The state’s four Catholic Bishops were at the statehouse early today, lobbying legislators on a few key issues. Bishop Martin Amos of the Davenport Diocese said raising the minimum wage is a fairness issue, because those who work 40 hours a week and are paid the minimum wage can’t make ends meet.
“I just think it should be raised somewhere and since we’re in this building, I think we’d better start with the state,” Amos said.
Bishop R. Walker Nickless of the Sioux City Diocese said struggling families are “getting lost” financially because the minimum wage hasn’t kept pace with inflation.
“I’m so proud of Walmart that took a big step,” Nickless said. “I mean nobody seems to be stepping up to the plate and we need to be doing the best we can to help our people and that would help so much.”
Minimum wage workers at Walmart will be paid $9 an hour, starting April 1 and a year from now the retailer’s own minimum wage will rise to $10 an hour. The state’s Catholic bishops are also urging legislators to pass a bill that would require a woman to have an ultrasound at least 24 hours before a scheduled abortion. Nickless, the Catholic bishop from Sioux City, said that bill’s a priority for the bishops, too.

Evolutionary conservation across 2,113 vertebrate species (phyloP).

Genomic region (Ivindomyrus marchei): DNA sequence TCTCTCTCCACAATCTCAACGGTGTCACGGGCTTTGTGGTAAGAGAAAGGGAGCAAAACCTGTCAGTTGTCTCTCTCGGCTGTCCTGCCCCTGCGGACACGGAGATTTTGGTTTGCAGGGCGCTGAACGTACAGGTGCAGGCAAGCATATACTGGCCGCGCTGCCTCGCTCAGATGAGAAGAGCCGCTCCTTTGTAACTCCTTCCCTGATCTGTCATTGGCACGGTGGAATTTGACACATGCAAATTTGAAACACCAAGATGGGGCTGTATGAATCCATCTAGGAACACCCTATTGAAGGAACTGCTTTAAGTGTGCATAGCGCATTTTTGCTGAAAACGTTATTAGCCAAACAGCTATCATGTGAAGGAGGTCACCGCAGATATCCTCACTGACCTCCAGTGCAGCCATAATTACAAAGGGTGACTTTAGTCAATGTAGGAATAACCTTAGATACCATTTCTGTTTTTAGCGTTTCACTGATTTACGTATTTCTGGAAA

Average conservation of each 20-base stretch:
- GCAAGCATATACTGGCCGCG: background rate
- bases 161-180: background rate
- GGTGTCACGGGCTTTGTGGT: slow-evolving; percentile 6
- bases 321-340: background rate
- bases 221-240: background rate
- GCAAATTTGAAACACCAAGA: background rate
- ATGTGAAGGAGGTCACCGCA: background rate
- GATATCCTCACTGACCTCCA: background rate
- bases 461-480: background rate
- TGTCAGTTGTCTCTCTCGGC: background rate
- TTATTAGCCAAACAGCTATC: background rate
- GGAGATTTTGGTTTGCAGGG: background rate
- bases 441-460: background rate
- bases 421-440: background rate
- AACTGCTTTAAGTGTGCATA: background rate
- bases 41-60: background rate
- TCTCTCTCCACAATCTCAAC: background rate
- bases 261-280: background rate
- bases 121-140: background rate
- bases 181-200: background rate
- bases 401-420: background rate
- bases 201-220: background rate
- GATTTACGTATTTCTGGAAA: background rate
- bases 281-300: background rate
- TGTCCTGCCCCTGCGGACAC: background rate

“When a young parent sees an actual picture of the baby in the mother’s womb, that makes a huge difference and it’s been proven again and again,” Nickless said.
The bishops are also lobbying for more money for the state’s private schools. For the past few years they’ve been advocating the idea of “education savings accounts” which would see the state give the parents of school-aged children in Iowa a voucher which they could use to cover tuition at the private school of their choice or use to finance homeschooling. Bishop Richard Pates of the Des Moines Catholic Diocese said he supports public schools, too.
“But sometimes when they have a little competition, that’s not all bad either,” Pates said.
Critics of the move say it would undermine the public school system and send vast amounts of tax money to private institutions that are not accountable to the public.
The bishop from Sioux City delivered the opening prayers in both the Iowa House and Senate this morning. The state’s top-ranking Catholic official is Archbishop Michael Owen Jackels was briefly at the statehouse this morning, but had to leave by eight a.m. to attend the funeral of a priest in the Dubuque Archdiocese. There are over 450 Catholic parishes in Iowa where about half a million Iowans attend mass.